Bahá'í Faith in the Marshall Islands

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The Bahá'í Faith in the Marshall Islands begins after 1916 with a mention by `Abdu'l-Bahá, then head of the religion, that Bahá'ís should take the religion there.[1] The first Bahá'í to pioneer there arrived in August 1954[2] however she could only stay until March 1955. Nevertheless, with successive pioneers and converts the first Bahá'í Local Spiritual Assembly in 1967 in Majuro.[3] The community continued to grow and in 1977 elected its first National Spiritual Assembly.[4] Before 1992 the Bahá'ís began to operate state schools under contract with the government.[5] Middle estimates of the Bahá'í population are just over 1,000, or 1.50% in 2000.[6]

Early days[edit]

`Abdu'l-Bahá's Tablets of the Divine Plan[edit]

`Abdu'l-Bahá, head of the religion from 1892 to 1921, mentioned the Marshall Islands among the places Bahá'ís should take the religion to. He wrote a series of letters, or tablets, to the followers of the religion in the United States in 1916-1917; these letters were compiled together in the book titled Tablets of the Divine Plan. The seventh of the tablets mentioned taking the Bahá'í Faith to the Marshall Islands and was written on 11 April 1916, but was delayed in being presented in the United States until 1919 — after the end of World War I and the Spanish flu. These tablets were translated and presented by Mirza Ahmad Sohrab on 4 April 1919, and published in Star of the West magazine on 12 December 1919.[7]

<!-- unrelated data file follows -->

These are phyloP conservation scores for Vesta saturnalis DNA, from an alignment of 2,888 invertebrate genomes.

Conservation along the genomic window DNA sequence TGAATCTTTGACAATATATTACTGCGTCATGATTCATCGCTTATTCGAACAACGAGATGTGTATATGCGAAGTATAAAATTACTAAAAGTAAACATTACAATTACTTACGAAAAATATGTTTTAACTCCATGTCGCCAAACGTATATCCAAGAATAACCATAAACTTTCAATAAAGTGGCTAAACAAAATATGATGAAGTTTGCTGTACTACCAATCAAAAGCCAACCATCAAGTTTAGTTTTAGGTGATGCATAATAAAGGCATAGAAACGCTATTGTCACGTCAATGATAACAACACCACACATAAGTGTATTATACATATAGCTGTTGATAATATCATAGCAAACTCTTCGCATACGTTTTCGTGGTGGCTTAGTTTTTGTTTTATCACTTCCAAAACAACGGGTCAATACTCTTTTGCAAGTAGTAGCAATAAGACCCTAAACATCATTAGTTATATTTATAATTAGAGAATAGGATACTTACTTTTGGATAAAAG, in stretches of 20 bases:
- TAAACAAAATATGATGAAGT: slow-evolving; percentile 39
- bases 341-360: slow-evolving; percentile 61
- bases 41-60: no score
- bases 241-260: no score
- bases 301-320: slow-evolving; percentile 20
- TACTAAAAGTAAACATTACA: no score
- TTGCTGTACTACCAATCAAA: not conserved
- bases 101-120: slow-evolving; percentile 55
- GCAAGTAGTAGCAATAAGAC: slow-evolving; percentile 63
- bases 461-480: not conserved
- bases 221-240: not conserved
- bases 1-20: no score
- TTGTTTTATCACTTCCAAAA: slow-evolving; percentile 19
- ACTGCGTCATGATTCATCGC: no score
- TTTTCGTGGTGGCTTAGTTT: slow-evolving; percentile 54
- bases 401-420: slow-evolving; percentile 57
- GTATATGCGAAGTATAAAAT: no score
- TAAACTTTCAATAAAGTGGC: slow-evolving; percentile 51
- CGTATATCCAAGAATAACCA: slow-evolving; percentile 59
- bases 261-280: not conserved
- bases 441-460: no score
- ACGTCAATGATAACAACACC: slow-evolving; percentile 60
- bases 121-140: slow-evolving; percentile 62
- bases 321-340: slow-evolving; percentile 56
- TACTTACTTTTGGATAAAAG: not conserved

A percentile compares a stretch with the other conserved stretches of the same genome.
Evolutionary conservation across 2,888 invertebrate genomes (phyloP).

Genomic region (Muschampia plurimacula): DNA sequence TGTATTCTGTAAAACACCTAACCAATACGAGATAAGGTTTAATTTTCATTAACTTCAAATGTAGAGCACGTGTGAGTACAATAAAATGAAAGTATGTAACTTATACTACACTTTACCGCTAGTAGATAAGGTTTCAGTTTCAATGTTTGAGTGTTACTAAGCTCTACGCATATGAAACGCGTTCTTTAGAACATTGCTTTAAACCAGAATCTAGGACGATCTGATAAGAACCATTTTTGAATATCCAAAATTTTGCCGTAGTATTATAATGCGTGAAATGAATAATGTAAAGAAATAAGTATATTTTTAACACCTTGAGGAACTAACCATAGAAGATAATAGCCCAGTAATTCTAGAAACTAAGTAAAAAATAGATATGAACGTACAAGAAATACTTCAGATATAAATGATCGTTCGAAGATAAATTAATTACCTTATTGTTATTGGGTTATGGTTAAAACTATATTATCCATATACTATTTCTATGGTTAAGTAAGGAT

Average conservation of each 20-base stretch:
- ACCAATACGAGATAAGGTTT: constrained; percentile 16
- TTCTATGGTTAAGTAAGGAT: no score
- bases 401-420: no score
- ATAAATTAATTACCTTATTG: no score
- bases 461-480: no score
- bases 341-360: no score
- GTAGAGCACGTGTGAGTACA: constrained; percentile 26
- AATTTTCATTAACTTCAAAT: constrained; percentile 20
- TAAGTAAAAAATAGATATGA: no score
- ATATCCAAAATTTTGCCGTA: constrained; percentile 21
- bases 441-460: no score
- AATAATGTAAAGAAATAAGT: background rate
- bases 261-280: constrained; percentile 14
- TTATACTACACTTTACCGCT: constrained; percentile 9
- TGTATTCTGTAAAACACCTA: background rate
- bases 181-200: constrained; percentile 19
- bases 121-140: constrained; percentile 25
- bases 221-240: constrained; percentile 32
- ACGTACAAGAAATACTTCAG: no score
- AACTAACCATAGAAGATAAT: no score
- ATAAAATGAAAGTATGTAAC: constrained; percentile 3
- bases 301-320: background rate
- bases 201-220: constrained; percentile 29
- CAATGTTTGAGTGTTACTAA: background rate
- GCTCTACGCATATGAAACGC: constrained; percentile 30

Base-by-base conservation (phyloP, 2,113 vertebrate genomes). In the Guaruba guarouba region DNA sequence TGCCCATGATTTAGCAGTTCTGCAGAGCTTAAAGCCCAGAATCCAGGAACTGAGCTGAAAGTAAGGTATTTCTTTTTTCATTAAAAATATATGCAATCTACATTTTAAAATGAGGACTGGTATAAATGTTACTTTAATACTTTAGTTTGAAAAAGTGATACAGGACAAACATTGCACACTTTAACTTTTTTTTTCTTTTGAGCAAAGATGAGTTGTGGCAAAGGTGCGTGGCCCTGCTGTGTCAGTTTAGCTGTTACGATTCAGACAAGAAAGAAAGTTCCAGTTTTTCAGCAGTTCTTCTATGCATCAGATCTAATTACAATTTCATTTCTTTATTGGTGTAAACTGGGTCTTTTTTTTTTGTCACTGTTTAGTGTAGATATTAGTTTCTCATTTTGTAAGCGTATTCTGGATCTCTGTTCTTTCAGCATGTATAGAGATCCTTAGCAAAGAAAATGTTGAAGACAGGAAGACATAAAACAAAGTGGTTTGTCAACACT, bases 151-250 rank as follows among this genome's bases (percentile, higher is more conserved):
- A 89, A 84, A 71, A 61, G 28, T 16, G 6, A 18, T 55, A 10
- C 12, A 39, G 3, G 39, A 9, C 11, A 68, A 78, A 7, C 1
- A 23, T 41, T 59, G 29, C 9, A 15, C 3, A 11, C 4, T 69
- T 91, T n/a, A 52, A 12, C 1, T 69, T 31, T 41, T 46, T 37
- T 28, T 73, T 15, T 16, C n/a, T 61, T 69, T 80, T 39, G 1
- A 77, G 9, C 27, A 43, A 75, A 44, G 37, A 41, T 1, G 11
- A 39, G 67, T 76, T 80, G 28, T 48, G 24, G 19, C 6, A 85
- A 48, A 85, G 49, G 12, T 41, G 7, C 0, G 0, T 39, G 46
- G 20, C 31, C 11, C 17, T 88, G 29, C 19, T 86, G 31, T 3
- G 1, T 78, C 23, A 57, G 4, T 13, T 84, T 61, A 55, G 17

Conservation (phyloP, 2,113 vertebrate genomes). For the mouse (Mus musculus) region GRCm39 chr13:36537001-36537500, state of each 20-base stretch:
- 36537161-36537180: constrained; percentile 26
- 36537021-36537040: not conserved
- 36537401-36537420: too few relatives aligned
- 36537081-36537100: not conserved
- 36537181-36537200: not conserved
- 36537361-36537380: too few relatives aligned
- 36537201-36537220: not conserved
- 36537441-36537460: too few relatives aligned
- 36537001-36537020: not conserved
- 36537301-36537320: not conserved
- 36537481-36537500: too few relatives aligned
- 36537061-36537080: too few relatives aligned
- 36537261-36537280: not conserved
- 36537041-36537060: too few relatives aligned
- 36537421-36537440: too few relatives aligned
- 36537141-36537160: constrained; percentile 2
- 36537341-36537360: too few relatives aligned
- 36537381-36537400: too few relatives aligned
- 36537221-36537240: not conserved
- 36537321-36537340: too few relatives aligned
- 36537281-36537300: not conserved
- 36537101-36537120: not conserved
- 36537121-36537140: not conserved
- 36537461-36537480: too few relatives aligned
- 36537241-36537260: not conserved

(Tablet 7) "A party speaking their languages, severed, holy, sanctified and filled with the love of God, must turn their faces to and travel through the three great island groups of the Pacific Ocean — Polynesia, Micronesia and Melanesia, and the islands attached to these groups, such as New Guinea, Borneo, Java, Sumatra, Philippine Islands, Solomon Islands, Fiji Islands, New Hebrides, Loyalty Islands, New Caledonia, Bismarck Archipelago, Ceram, Celebes, Friendly Islands, Samoa Islands, Society Islands, Caroline Islands, Low Archipelago, Marquesas, Hawaiian Islands, Gilbert Islands, Moluccas, Marshall Islands, Timor and the other islands. With hearts overflowing with the love of God, with tongues commemorating the mention of God, with eyes turned to the Kingdom of God, they must deliver the glad tidings of the manifestation of the Lord of Hosts to all the people. Know ye of a certainty that whatever gathering ye enter, the waves of the Holy Spirit are surging over it, and the heavenly grace of the Blessed Beauty encompasseth that gathering."[1]